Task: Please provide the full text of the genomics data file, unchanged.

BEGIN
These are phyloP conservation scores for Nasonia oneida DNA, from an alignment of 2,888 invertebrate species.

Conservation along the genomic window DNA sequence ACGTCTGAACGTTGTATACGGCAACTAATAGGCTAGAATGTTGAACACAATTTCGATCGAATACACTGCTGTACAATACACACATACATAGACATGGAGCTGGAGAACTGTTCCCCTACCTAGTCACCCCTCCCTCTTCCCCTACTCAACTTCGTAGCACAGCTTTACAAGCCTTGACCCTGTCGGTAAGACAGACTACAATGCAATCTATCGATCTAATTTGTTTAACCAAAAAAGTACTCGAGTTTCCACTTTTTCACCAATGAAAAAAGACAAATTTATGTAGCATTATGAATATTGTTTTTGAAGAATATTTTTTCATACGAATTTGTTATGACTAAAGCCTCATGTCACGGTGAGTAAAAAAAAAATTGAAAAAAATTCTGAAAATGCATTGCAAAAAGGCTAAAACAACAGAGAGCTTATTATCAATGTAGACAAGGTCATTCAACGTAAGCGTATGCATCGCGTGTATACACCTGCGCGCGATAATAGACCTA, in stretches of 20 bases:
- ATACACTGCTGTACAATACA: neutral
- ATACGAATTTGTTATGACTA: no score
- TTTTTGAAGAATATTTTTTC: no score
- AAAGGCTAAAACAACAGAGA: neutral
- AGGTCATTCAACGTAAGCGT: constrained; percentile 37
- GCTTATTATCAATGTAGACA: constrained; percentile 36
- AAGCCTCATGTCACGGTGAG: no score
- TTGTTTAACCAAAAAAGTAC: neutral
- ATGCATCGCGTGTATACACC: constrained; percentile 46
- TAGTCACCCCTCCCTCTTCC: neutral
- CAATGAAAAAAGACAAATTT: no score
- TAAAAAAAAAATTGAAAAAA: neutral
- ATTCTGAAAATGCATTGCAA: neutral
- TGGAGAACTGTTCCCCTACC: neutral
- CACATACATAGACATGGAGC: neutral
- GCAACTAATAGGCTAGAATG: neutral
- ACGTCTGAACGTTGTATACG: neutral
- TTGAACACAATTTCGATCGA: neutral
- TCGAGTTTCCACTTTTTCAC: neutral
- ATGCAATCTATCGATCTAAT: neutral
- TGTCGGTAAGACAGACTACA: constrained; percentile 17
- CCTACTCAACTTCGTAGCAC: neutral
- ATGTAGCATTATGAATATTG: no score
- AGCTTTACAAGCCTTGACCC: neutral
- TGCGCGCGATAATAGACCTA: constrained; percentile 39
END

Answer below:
These are phyloP conservation scores for Nasonia oneida DNA, from an alignment of 2,888 invertebrate species.

Conservation along the genomic window DNA sequence ACGTCTGAACGTTGTATACGGCAACTAATAGGCTAGAATGTTGAACACAATTTCGATCGAATACACTGCTGTACAATACACACATACATAGACATGGAGCTGGAGAACTGTTCCCCTACCTAGTCACCCCTCCCTCTTCCCCTACTCAACTTCGTAGCACAGCTTTACAAGCCTTGACCCTGTCGGTAAGACAGACTACAATGCAATCTATCGATCTAATTTGTTTAACCAAAAAAGTACTCGAGTTTCCACTTTTTCACCAATGAAAAAAGACAAATTTATGTAGCATTATGAATATTGTTTTTGAAGAATATTTTTTCATACGAATTTGTTATGACTAAAGCCTCATGTCACGGTGAGTAAAAAAAAAATTGAAAAAAATTCTGAAAATGCATTGCAAAAAGGCTAAAACAACAGAGAGCTTATTATCAATGTAGACAAGGTCATTCAACGTAAGCGTATGCATCGCGTGTATACACCTGCGCGCGATAATAGACCTA, in stretches of 20 bases:
- ATACACTGCTGTACAATACA: neutral
- ATACGAATTTGTTATGACTA: no score
- TTTTTGAAGAATATTTTTTC: no score
- AAAGGCTAAAACAACAGAGA: neutral
- AGGTCATTCAACGTAAGCGT: constrained; percentile 37
- GCTTATTATCAATGTAGACA: constrained; percentile 36
- AAGCCTCATGTCACGGTGAG: no score
- TTGTTTAACCAAAAAAGTAC: neutral
- ATGCATCGCGTGTATACACC: constrained; percentile 46
- TAGTCACCCCTCCCTCTTCC: neutral
- CAATGAAAAAAGACAAATTT: no score
- TAAAAAAAAAATTGAAAAAA: neutral
- ATTCTGAAAATGCATTGCAA: neutral
- TGGAGAACTGTTCCCCTACC: neutral
- CACATACATAGACATGGAGC: neutral
- GCAACTAATAGGCTAGAATG: neutral
- ACGTCTGAACGTTGTATACG: neutral
- TTGAACACAATTTCGATCGA: neutral
- TCGAGTTTCCACTTTTTCAC: neutral
- ATGCAATCTATCGATCTAAT: neutral
- TGTCGGTAAGACAGACTACA: constrained; percentile 17
- CCTACTCAACTTCGTAGCAC: neutral
- ATGTAGCATTATGAATATTG: no score
- AGCTTTACAAGCCTTGACCC: neutral
- TGCGCGCGATAATAGACCTA: constrained; percentile 39